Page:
Creating a File
Let’s create a file inside of that monthly directory. I want to make some resolutions for coming January. So let’s say I will create a
january_path file inside of the
monthly_dir, and I’ll call it
That’ll contain some aims for the coming year, let’s say. So I’ve created the path. The path is here, but the file doesn’t exist yet. Now, if I want to create the file, I can say
january_path.touch() … and this
actually created a
.txt file. Let’s double-check that this is actually a file,
and there it is. If I use
.is_file() on the
Path object, then I get a
True. So I just created file called
If you call
.touch() again on an existing file, then it doesn’t raise an error like it does with directories that already exist. So I can do this, and there’s no penalty for me.
Nothing happens really, except that the timestamp gets updated. Now, you can’t create a file inside of a path structure that doesn’t entirely exist. There’s no equivalent to the
parents=True attribute that you can use for directories.
If I tried to create
too_much_future_path inside of a directory that doesn’t exist, let’s say inside of
"notes" / and then I will create a path that doesn’t exist. I’ll say there’s a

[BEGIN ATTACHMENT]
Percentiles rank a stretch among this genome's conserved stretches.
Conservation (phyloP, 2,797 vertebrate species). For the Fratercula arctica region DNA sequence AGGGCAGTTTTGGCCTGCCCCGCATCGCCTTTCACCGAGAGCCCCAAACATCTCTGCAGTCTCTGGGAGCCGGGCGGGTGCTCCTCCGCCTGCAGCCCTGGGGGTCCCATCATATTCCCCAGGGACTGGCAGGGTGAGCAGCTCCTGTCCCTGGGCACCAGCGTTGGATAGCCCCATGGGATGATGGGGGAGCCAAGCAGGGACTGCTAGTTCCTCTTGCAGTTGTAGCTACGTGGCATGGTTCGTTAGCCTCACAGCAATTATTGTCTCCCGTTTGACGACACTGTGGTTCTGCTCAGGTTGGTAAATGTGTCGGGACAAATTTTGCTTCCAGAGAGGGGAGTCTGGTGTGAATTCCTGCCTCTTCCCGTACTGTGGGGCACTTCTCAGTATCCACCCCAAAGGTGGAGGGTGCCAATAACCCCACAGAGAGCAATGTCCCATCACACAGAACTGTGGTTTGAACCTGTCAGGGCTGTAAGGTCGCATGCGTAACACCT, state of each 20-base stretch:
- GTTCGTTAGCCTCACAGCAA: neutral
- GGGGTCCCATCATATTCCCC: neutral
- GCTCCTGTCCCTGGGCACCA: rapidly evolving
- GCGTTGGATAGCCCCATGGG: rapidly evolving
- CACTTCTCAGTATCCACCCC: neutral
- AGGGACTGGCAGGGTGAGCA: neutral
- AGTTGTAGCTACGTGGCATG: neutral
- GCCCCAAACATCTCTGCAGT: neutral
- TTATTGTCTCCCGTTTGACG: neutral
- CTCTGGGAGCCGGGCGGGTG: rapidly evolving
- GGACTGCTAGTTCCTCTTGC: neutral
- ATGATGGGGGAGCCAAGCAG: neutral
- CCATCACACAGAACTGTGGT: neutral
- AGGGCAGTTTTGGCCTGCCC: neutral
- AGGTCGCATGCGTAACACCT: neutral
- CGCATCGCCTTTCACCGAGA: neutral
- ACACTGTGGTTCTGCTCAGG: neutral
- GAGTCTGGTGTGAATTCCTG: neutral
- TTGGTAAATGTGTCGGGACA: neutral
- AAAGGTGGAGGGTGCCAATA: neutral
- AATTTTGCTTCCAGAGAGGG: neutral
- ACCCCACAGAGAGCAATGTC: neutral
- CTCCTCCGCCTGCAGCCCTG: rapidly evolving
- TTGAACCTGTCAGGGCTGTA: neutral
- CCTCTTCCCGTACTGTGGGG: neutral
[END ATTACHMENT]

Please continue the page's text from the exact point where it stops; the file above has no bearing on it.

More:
"yearly" folder, but I’ve never created this one.
And then inside of
too_much_future_path—oh, I forgot to put a file on there, so let me add that.
I’m just going to overwrite the variable here to also add a filename,
So now the
too_much_future_path is here, and the path points to a file called
3033.txt inside of a folder called
yearly. However, that
yearly folder doesn’t exist.
So if now I tried to create this file by saying
.touch(), Python will give me a
FileNotFoundError. The reason for this is that
yearly, this folder, just doesn’t exist.
You need to have all the containing parents folders created before creating a file. There is no
parents=True parameter that you can pass to the
.touch() method, but what you can do is you can use the
.parent attribute on the path to return a
Path object and then create that folder.
So since there’s only one directory missing, this one, you can say
too_much_future_path.parent. This will point to the
Path object that goes to the subfolder
yearly, and I can say
Optionally, if there were multiple directories that didn’t exist in between here, you could pass
parents=True, and then after calling this function, you can say
03:40 And now it went through. This file was created as well.
So by combining the attributes and methods that you have available on
Path objects, you can perform a lot of common files operations such as creating directories and creating files. In the next lesson, let’s do a quick recap of the different methods that you saw.
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